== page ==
Thursday, January 26, 2006

Some versions of Judas as seen by Borges and Nikos Kazantzakis

"Nils Runeberg proposes an opposite moving force: an extravagant and even limitless asceticism. The ascetic, for the greater glory of God, degrades and mortifies the flesh; Judas did the same with the spirit. He renounced honor, good, peace, the Kingdom of Heaven, as others, less heroically, renounced pleasure. With a terrible lucidity he premeditated his offense.
In adultery, there is usually tenderness and self-sacrifice; in murder, courage; in profanation and blasphemy, a certain satanic splendor. Judas elected those offenses unvisited by any virtues: abuse of confidence (John 12 :6) and informing. He labored with gigantic humility; he thought himself unworthy to be good. Paul has written: Whoever glorifieth himself, let him glorify himself in God (I Corinthians 1:31); Judas sought Hell because the felicity of the Lord sufficed him. He thought that happiness, like good, is a divine attribute and not to be usurped by men."

"The general argument is not complex, even if the conclusion is monstrous. God, argues Nils Runeberg, lowered himself to be a man for the redemption of the human race; it is reasonable to assume that the sacrifice offered by him was perfect, not invalidated or attenuated by any omission. To limit all that happened to the agony of one afternoon on the cross is blasphemous. To affirm that he was a man and that he was incapable of sin contains a contradiction; the attributes of impeccabilitas and of humanitas are not compatible. Kemnitz admits that the Redeemer could feel fatigue, cold, confusion, hunger and thirst; it is reasonable to admit that he could also sin and be damned. The famous text He will sprout like a root in a dry soil; there is not good mien to him, nor beauty; despised of men and the least of them; a man of sorrow, and experienced in heartbreaks (Isaiah 53:2-3) is for many people a forecast of the Crucified in the hour of his death; for some (as for instance, Hans Lassen Martensen), it is a refutation of the beauty which the vulgar consensus attributes to Christ; for Runeberg, it is a precise prophecy, not of one moment, but of all the atrocious future, in time and eternity, of the Word made flesh. God became a man completely, a man to the point of infamy, a man to the point of being reprehensible - all the way to the abyss. In order to save us, He could have chosen any of the destinies which together weave the uncertain web of history; He could have been Alexander, or Pythagoras, or Rurik, or Jesus; He chose an infamous destiny: He was Judas."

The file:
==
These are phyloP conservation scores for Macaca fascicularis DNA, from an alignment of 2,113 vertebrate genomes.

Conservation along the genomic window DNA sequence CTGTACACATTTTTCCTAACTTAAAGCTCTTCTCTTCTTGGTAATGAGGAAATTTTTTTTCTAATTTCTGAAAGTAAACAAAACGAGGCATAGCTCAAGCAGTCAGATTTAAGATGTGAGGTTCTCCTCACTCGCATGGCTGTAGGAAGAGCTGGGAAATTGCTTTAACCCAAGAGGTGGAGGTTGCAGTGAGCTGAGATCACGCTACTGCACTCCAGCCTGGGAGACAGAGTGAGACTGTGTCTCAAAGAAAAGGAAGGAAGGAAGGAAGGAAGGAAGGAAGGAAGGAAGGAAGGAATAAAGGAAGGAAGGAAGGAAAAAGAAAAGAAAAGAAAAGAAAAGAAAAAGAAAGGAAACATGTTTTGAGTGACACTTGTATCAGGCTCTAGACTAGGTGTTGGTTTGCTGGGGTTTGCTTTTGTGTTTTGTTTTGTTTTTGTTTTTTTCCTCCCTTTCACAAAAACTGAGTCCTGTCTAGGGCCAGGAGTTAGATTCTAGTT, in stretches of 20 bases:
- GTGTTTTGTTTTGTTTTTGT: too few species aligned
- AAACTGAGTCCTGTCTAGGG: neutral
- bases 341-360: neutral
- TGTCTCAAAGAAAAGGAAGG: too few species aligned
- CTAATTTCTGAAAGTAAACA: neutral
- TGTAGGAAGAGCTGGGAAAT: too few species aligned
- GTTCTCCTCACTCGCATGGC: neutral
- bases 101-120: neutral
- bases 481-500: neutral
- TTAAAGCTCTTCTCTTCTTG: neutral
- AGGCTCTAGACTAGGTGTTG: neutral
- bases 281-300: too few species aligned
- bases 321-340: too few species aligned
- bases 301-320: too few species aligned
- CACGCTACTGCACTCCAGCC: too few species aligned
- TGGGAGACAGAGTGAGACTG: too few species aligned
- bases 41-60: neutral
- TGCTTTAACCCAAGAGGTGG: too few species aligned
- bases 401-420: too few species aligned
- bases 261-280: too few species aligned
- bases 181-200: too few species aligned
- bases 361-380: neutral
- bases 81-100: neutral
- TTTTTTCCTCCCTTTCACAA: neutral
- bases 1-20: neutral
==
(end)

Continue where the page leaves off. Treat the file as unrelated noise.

(Borges' Three Versions of Judas)

"Understand? Rabbi, you broke my heart. Sometimes I curse the day I ever met you. We held the world in our hands. Remember what you said to me? You took me in your arms, do you remember? And you begged me. "Betray me, betray me. I have to be crucified. I have to be resurrected to save the world.”I am the lamb," you said. "Death is the door. Judas, my brother, don't be afraid. Help me go through the door." And I loved you so much I went and betrayed you"

Judas to the ailing Christ in Scorcese's The Last Temptation of Christ, based on Nikos Kazantzakis's Novel.

So what say you? Reader.

Sunday, January 1, 2006

Selection from Kristeva's Powers of Horror: An Essay on Abjection

Compared to most contemporary French theorists that gave me most delicious of headaches trying to make a sense out of their text, Kristeva remains essentially simple, though thoroughly enjoyable... Her criticism being heavily inflected by Lacan and Derrida, still remains decipherable ( It remains a relative comparison ) without much head banging on the walls ( Which ofcourse made Derrida my masochistic love)... The casual readers of this blog, alien to her or Derrida, may find this a difficult read , but I guess still worth the pain. It, to date remains the only post for which I am looking forward for comments/interpretations of all who give it a read.

No Beast is there without glimmer of infinity,
No eye so vile nor abject that brushes not
Against lightning from on high, now tender, now fierce.
--Victor Hugo, La Légende des siècles